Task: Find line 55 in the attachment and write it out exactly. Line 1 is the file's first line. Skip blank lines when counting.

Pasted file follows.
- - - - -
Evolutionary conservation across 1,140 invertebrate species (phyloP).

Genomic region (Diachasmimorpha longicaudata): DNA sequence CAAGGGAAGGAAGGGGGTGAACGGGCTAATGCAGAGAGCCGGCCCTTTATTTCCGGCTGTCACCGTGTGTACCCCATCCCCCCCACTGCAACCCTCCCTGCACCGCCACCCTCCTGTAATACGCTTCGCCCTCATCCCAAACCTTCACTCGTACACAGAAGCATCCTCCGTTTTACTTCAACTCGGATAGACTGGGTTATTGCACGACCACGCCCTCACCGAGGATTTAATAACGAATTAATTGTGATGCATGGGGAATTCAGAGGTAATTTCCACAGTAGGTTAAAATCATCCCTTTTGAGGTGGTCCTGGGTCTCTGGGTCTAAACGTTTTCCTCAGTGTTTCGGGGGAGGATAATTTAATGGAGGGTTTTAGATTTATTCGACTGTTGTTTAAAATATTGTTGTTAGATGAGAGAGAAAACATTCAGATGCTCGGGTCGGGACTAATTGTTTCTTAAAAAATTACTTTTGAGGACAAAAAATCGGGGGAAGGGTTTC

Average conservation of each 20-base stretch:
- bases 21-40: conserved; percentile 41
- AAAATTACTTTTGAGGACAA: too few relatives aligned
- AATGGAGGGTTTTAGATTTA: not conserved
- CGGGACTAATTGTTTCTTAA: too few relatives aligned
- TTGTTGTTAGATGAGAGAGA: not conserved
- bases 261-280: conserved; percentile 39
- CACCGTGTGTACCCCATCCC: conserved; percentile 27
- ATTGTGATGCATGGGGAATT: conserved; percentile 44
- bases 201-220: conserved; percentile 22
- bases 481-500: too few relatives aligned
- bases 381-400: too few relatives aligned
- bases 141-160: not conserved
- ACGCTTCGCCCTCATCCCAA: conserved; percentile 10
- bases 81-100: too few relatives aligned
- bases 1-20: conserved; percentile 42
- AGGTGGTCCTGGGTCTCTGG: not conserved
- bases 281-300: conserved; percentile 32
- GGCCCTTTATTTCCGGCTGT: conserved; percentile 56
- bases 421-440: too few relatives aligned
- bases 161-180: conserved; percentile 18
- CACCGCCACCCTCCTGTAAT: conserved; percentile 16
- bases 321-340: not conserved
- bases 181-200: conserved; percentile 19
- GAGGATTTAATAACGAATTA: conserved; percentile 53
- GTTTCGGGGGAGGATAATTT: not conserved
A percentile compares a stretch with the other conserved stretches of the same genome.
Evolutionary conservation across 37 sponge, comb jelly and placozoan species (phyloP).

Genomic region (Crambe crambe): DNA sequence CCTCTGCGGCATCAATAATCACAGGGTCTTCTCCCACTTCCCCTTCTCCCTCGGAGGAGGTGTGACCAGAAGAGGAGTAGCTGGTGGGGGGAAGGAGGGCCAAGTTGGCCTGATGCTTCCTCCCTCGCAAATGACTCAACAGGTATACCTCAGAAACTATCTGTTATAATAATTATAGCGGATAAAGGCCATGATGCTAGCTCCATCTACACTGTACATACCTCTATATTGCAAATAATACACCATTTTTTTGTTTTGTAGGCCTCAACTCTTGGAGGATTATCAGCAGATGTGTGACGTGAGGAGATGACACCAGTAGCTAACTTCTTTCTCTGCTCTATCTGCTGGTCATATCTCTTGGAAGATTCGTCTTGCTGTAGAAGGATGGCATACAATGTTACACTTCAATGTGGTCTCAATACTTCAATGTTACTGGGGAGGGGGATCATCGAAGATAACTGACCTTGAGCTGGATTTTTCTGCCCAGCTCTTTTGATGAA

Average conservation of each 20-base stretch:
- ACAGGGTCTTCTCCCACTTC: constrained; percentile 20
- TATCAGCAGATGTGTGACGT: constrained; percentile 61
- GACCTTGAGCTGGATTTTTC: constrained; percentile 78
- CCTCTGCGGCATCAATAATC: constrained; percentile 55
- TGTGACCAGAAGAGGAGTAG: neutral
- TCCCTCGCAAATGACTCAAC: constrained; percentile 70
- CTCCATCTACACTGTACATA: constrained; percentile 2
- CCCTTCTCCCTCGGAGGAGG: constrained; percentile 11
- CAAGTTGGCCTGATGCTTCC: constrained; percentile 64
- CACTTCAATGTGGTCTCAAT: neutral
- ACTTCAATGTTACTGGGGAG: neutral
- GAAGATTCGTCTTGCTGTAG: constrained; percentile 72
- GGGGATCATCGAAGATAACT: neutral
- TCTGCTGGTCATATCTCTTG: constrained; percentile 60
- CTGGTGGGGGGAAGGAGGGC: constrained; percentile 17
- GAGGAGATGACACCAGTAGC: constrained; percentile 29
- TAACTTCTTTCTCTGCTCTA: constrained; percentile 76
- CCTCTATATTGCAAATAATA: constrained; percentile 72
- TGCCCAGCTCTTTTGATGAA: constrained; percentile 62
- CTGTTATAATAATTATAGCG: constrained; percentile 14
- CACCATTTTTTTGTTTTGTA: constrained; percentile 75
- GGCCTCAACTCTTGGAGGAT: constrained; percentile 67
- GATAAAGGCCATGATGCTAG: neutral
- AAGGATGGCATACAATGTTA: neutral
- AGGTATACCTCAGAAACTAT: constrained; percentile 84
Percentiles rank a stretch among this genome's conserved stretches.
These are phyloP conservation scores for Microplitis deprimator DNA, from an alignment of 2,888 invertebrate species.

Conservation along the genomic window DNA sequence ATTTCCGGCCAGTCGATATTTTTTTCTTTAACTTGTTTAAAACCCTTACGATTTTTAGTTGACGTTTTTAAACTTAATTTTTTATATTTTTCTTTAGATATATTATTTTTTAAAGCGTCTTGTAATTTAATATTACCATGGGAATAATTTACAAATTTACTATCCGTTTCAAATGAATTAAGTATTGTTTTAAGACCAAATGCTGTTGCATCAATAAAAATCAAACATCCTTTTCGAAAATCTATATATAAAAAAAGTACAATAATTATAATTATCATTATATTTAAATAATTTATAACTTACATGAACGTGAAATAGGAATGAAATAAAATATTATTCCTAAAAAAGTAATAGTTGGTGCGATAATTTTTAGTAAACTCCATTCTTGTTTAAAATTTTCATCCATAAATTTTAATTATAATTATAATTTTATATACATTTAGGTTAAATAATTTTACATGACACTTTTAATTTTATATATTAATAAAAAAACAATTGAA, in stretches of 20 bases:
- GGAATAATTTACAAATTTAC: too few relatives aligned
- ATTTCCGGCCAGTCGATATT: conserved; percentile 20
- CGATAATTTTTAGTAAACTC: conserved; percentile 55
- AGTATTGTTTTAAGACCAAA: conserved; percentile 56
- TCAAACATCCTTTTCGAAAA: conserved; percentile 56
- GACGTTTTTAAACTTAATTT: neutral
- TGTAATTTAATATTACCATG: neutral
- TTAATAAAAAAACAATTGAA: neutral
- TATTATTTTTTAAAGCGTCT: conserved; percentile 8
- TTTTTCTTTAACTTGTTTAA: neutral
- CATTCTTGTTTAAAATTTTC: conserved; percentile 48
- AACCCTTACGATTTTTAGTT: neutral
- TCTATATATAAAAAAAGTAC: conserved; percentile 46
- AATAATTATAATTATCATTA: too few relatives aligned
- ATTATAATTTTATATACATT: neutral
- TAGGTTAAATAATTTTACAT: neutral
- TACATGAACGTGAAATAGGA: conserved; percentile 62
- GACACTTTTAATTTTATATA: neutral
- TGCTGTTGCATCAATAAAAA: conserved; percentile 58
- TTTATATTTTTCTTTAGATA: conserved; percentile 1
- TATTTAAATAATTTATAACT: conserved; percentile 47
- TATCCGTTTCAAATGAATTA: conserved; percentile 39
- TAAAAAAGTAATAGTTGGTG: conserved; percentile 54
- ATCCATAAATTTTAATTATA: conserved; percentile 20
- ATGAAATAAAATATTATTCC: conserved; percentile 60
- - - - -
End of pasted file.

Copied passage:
- GATAAAGGCCATGATGCTAG: neutral